It could be a banner year for initial public offerings (IPOs) of “unicorns”—those venture capital-backed companies that are reported to be worth more than $1 billion before they hit the stock market.
Names like Airbnb, WeWork and Uber all come to mind, and there are scores of smaller companies that fit the unicorn definition.
The problem is that many of these companies aren’t worth anything close to $1 billion, according to some striking new academic research.
Mutual funds, pension managers and journalists are making the same elemental mistake in the way they value these private companies, the research suggests. Specifically, they are parroting simplistic valuations proffered by investment bankers and venture capitalists that have an interest in seeing the unicorns touted at valuations far above a fair market assessment.
The study, Squaring Venture Capital Valuations with Reality, shows that the typical valuation assigned to a unicorn is based solely on the most recent round of venture financing.
So when a pre-IPO investor pays $100 million for 10% of the shares in a venture capital–backed company, its value is trumpeted at $1 billion.
Wrong. The study’s coauthors, professor Ilya Strebulaev of Stanford University and assistant professor Will Gornall of University of British Columbia, point out that the terms for shares in the newest round of financing are almost always far more generous than the previous ones, making the investment proportionately far more valuable than the previous rounds.
“VC-backed companies issue a variety of shares with different terms, which means that these shares have different values,” the study says.
For example, the terms of the new financing often guarantee that in an IPO, the new investors will receive at least as much for his/her shares as he put into the company—an incredibly valuable benefit.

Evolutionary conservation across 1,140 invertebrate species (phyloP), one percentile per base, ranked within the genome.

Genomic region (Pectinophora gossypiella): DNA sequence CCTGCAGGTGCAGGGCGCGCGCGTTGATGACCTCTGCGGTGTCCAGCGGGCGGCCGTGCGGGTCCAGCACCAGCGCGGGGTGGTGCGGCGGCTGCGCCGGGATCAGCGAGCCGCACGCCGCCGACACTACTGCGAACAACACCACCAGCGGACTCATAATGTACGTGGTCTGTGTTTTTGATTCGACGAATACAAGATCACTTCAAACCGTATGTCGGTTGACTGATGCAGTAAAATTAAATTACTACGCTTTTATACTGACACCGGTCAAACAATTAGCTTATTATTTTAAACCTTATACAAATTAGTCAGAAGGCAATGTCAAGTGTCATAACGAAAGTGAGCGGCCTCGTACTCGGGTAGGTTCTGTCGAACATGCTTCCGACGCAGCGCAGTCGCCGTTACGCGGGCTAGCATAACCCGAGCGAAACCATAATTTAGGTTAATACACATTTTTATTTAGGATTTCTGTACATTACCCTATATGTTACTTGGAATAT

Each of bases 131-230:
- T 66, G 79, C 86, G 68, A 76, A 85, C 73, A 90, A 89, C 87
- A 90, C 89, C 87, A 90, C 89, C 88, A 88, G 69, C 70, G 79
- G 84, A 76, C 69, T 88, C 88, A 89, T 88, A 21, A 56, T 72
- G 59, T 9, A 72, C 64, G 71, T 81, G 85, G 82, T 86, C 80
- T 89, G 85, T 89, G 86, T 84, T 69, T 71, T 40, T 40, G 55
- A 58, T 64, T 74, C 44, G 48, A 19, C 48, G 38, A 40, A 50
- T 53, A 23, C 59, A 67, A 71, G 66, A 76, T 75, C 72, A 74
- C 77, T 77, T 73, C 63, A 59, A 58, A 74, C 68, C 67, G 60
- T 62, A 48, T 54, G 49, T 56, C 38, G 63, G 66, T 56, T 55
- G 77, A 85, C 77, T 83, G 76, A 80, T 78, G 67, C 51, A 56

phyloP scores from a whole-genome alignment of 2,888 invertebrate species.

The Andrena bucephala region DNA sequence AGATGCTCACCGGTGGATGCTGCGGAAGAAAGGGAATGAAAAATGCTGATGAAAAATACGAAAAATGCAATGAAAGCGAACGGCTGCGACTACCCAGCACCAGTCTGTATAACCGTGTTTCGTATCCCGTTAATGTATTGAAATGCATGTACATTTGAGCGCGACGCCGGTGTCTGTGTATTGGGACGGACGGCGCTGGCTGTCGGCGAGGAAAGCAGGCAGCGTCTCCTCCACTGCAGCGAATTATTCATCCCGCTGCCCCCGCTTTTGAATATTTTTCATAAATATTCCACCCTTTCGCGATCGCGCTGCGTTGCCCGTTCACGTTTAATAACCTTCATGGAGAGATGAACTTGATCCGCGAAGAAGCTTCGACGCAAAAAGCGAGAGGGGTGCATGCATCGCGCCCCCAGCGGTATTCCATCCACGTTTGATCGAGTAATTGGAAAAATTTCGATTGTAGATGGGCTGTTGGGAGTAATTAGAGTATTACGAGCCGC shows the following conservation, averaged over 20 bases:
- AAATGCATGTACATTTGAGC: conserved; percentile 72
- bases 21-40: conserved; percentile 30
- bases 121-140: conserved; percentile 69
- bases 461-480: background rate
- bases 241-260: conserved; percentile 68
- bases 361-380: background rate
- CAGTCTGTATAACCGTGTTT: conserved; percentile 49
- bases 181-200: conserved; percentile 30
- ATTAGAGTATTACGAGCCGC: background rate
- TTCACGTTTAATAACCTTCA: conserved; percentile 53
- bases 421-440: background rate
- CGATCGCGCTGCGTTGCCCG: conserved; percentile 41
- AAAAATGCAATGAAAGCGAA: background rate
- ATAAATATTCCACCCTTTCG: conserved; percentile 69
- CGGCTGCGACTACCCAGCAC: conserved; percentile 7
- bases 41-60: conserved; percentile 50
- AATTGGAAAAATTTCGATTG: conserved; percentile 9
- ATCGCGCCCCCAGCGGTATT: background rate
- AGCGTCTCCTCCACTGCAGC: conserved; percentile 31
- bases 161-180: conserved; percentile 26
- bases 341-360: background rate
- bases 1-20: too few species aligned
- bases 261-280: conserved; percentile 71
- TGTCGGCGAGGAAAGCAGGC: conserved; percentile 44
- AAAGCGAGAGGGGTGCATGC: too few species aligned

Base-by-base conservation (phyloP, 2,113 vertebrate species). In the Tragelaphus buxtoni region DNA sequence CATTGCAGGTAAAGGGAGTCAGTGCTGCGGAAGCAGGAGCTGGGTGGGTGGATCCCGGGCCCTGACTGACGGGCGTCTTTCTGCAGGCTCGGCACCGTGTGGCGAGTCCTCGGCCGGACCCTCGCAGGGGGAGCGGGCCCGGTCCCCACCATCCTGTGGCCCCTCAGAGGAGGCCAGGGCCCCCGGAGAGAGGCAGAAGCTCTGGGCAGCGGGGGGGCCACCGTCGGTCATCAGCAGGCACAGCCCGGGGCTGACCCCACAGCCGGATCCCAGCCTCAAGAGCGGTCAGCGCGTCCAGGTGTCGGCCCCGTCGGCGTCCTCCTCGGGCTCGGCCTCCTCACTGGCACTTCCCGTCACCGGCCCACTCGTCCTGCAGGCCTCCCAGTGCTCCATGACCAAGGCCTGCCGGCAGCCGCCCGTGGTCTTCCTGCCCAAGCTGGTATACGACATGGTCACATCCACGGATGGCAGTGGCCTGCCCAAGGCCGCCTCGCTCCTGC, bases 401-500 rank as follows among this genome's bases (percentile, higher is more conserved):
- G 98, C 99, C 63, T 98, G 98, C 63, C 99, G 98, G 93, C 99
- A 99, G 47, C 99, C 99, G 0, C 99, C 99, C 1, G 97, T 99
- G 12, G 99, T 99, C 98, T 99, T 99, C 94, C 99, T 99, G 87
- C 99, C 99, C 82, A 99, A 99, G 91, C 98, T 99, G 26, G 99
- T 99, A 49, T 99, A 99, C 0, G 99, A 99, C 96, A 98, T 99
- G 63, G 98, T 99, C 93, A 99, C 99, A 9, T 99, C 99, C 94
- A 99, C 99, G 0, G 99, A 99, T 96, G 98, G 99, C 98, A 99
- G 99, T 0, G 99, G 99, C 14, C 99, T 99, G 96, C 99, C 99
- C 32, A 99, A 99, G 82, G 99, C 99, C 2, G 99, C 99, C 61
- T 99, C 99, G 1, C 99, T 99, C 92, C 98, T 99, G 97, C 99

Such guarantees are essentially paid at the expense of earlier investors, since the company is typically required to issue more shares that would drastically dilute their holdings. In the example above, if the company went public at a $500 million valuation instead of $1 billion, the company would need to increase that 10% stake to 20% to make the earlier investor whole. That would mean issuing additional shares that would dilute previous holders investment to 80% of the company from 90%. Ouch!
There are also often preferences given to the latest investors in terms of liquidation rights on its shares should the unicorn go belly up. And there are options and other terms that are routinely ignored in the perfunctory valuations.
The discrepancies amount to serious money, with the referenced valuations of some unicorns overstated by 100% or more.
Example: Square, the Internet-payments company, went public in November 2015 at a price that valued the company at about $3 billion. The last round of venture capital financing before that pegged the company at $6 billion, using the simplistic method.
The overvaluations are not just a matter of concern for pensions, endowments and foundations that invest in VC-backed companies. Mutual funds have been plowing money into unicorns as well, though in amounts that are relatively small given the size of their portfolios.
Still, that suggests some of them aren’t putting the appropriate price tag on them, especially given that different rounds of financing carry the exact same price tag. “Almost all mutual funds hold all of their stock of VC-backed companies at the same price,” the study says.